Should Texas use public funding for bariatric surgery?

Colin Court, The University of Texas School of Public Health


Background. Obesity in America has increased exponentially since the 1970s with no sign of slowing down. It is a major public health problem, and is currently the second leading cause of preventable deaths in America (Flegal et al., 2010). Bariatric surgery is currently the only approved therapy that has shown to have a lasting impact on obese patients. While the initial cost of the surgery remains high, numerous cost-benefit analyses have demonstrated an overall cost saving within two to five years (McEwen et al., 2010). Only three states, including Texas, do not currently fund bariatric surgery through Medicare and Medicaid. Objectives. To determine whether the current data on the cost-benefit analysis of bariatric surgery supports Texas' decision to not publicly fund bariatric surgery through its Medicare and Medicaid programs. Methods. We conducted literature reviews to determine the current cost of obesity in Texas as well as the methods being employed to treat obesity currently. We then analyzed the history of bariatric surgery and its current implementation, looking at safety and the future benefits of bariatric surgery. We then looked at key cost-benefit analyses and meta-analyses to determine the cost effectiveness of bariatric surgery. We then analyzed both direct medical expenditures and indirect benefits of bariatric surgery. Conclusions. If the obesity epidemic continues unabated, it will become one of the leading health expenditures in Texas within decades. Given that surgery is currently the only approved therapy for obesity that has been shown to be effective in the majority of patients, Texas' decision not to publicly fund bariatric surgery is short sighted.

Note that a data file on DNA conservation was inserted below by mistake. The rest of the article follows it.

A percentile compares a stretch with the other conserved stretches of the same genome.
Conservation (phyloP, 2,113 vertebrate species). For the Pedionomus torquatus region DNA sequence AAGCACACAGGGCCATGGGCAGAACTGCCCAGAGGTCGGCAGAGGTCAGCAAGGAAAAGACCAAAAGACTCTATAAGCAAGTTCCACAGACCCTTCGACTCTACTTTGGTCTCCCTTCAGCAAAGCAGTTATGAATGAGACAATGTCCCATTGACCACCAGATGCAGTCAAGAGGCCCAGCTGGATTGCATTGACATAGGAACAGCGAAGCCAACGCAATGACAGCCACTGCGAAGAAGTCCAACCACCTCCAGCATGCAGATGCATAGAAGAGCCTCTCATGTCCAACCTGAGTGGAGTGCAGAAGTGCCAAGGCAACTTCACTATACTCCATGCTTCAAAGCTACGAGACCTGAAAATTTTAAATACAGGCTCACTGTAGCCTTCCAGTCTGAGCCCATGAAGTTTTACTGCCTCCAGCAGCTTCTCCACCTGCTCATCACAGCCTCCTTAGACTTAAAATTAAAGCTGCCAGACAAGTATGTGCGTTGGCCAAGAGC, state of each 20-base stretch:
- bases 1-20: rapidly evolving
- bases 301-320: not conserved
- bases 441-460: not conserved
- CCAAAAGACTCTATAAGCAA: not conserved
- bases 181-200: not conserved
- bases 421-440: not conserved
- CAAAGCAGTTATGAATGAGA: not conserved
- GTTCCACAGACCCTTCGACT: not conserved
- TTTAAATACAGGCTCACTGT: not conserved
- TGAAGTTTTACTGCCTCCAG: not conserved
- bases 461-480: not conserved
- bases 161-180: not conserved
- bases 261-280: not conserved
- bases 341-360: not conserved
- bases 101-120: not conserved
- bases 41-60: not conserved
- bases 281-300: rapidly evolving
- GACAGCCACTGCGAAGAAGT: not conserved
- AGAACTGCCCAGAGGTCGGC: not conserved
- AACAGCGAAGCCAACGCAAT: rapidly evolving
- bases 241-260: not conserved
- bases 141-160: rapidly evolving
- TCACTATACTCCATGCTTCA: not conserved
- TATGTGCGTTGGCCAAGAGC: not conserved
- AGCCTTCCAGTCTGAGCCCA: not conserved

Subject Area

Public health|Public policy

Recommended Citation

Court, Colin, "Should Texas use public funding for bariatric surgery?" (2012). Texas Medical Center Dissertations (via ProQuest). AAI1515585.